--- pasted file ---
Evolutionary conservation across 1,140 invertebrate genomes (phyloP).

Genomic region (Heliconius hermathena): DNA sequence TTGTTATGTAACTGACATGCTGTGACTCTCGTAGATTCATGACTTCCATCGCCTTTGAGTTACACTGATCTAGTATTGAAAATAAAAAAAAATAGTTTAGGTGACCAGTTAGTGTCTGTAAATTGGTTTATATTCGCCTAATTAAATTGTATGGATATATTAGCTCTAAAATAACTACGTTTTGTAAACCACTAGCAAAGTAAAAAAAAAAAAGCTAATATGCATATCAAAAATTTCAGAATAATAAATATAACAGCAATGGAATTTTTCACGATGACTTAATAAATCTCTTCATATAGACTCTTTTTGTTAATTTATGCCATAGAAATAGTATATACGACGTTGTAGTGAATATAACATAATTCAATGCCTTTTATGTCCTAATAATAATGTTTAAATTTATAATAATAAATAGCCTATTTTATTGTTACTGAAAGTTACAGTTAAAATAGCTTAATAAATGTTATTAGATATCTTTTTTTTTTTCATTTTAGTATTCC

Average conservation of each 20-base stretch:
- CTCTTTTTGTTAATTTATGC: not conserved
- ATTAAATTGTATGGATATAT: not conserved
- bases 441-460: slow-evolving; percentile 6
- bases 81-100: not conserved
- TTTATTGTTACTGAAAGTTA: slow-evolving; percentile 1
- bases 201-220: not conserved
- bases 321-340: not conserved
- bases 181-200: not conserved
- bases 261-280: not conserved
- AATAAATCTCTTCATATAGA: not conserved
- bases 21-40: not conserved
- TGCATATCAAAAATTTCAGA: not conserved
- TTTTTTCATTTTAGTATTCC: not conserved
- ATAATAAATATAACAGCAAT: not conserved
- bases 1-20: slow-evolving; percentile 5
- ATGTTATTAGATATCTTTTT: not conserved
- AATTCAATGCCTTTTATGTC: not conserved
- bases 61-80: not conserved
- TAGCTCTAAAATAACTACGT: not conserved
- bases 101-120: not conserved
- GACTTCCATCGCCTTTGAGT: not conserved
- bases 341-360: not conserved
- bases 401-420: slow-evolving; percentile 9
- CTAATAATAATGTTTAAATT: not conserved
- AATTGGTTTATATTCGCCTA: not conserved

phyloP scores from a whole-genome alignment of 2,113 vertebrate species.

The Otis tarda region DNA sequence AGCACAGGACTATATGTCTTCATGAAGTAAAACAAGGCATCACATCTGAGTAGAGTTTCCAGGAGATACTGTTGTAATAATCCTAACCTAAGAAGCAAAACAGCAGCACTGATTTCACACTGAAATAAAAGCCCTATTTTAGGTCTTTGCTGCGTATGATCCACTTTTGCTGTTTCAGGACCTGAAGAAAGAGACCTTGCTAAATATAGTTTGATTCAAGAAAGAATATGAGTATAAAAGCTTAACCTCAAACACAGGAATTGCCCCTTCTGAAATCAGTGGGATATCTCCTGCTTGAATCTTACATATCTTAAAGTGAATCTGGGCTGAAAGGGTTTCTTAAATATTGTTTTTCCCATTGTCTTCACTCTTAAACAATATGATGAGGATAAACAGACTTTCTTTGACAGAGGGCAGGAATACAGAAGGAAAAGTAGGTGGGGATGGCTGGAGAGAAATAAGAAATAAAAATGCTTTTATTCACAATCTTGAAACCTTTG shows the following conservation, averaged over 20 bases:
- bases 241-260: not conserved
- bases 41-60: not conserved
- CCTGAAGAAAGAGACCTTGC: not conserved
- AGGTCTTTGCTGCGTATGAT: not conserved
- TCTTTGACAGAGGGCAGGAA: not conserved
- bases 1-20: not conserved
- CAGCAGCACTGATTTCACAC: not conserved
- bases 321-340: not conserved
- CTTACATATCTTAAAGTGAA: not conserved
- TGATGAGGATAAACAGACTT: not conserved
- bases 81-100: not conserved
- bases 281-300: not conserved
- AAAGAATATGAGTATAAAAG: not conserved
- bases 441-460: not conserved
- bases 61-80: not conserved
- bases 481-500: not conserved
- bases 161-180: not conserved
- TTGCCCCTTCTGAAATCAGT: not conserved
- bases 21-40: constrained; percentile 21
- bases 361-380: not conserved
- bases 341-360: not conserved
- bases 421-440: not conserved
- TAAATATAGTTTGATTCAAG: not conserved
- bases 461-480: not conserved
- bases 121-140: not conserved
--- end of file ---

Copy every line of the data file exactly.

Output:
Evolutionary conservation across 1,140 invertebrate genomes (phyloP).

Genomic region (Heliconius hermathena): DNA sequence TTGTTATGTAACTGACATGCTGTGACTCTCGTAGATTCATGACTTCCATCGCCTTTGAGTTACACTGATCTAGTATTGAAAATAAAAAAAAATAGTTTAGGTGACCAGTTAGTGTCTGTAAATTGGTTTATATTCGCCTAATTAAATTGTATGGATATATTAGCTCTAAAATAACTACGTTTTGTAAACCACTAGCAAAGTAAAAAAAAAAAAGCTAATATGCATATCAAAAATTTCAGAATAATAAATATAACAGCAATGGAATTTTTCACGATGACTTAATAAATCTCTTCATATAGACTCTTTTTGTTAATTTATGCCATAGAAATAGTATATACGACGTTGTAGTGAATATAACATAATTCAATGCCTTTTATGTCCTAATAATAATGTTTAAATTTATAATAATAAATAGCCTATTTTATTGTTACTGAAAGTTACAGTTAAAATAGCTTAATAAATGTTATTAGATATCTTTTTTTTTTTCATTTTAGTATTCC

Average conservation of each 20-base stretch:
- CTCTTTTTGTTAATTTATGC: not conserved
- ATTAAATTGTATGGATATAT: not conserved
- bases 441-460: slow-evolving; percentile 6
- bases 81-100: not conserved
- TTTATTGTTACTGAAAGTTA: slow-evolving; percentile 1
- bases 201-220: not conserved
- bases 321-340: not conserved
- bases 181-200: not conserved
- bases 261-280: not conserved
- AATAAATCTCTTCATATAGA: not conserved
- bases 21-40: not conserved
- TGCATATCAAAAATTTCAGA: not conserved
- TTTTTTCATTTTAGTATTCC: not conserved
- ATAATAAATATAACAGCAAT: not conserved
- bases 1-20: slow-evolving; percentile 5
- ATGTTATTAGATATCTTTTT: not conserved
- AATTCAATGCCTTTTATGTC: not conserved
- bases 61-80: not conserved
- TAGCTCTAAAATAACTACGT: not conserved
- bases 101-120: not conserved
- GACTTCCATCGCCTTTGAGT: not conserved
- bases 341-360: not conserved
- bases 401-420: slow-evolving; percentile 9
- CTAATAATAATGTTTAAATT: not conserved
- AATTGGTTTATATTCGCCTA: not conserved

phyloP scores from a whole-genome alignment of 2,113 vertebrate species.

The Otis tarda region DNA sequence AGCACAGGACTATATGTCTTCATGAAGTAAAACAAGGCATCACATCTGAGTAGAGTTTCCAGGAGATACTGTTGTAATAATCCTAACCTAAGAAGCAAAACAGCAGCACTGATTTCACACTGAAATAAAAGCCCTATTTTAGGTCTTTGCTGCGTATGATCCACTTTTGCTGTTTCAGGACCTGAAGAAAGAGACCTTGCTAAATATAGTTTGATTCAAGAAAGAATATGAGTATAAAAGCTTAACCTCAAACACAGGAATTGCCCCTTCTGAAATCAGTGGGATATCTCCTGCTTGAATCTTACATATCTTAAAGTGAATCTGGGCTGAAAGGGTTTCTTAAATATTGTTTTTCCCATTGTCTTCACTCTTAAACAATATGATGAGGATAAACAGACTTTCTTTGACAGAGGGCAGGAATACAGAAGGAAAAGTAGGTGGGGATGGCTGGAGAGAAATAAGAAATAAAAATGCTTTTATTCACAATCTTGAAACCTTTG shows the following conservation, averaged over 20 bases:
- bases 241-260: not conserved
- bases 41-60: not conserved
- CCTGAAGAAAGAGACCTTGC: not conserved
- AGGTCTTTGCTGCGTATGAT: not conserved
- TCTTTGACAGAGGGCAGGAA: not conserved
- bases 1-20: not conserved
- CAGCAGCACTGATTTCACAC: not conserved
- bases 321-340: not conserved
- CTTACATATCTTAAAGTGAA: not conserved
- TGATGAGGATAAACAGACTT: not conserved
- bases 81-100: not conserved
- bases 281-300: not conserved
- AAAGAATATGAGTATAAAAG: not conserved
- bases 441-460: not conserved
- bases 61-80: not conserved
- bases 481-500: not conserved
- bases 161-180: not conserved
- TTGCCCCTTCTGAAATCAGT: not conserved
- bases 21-40: constrained; percentile 21
- bases 361-380: not conserved
- bases 341-360: not conserved
- bases 421-440: not conserved
- TAAATATAGTTTGATTCAAG: not conserved
- bases 461-480: not conserved
- bases 121-140: not conserved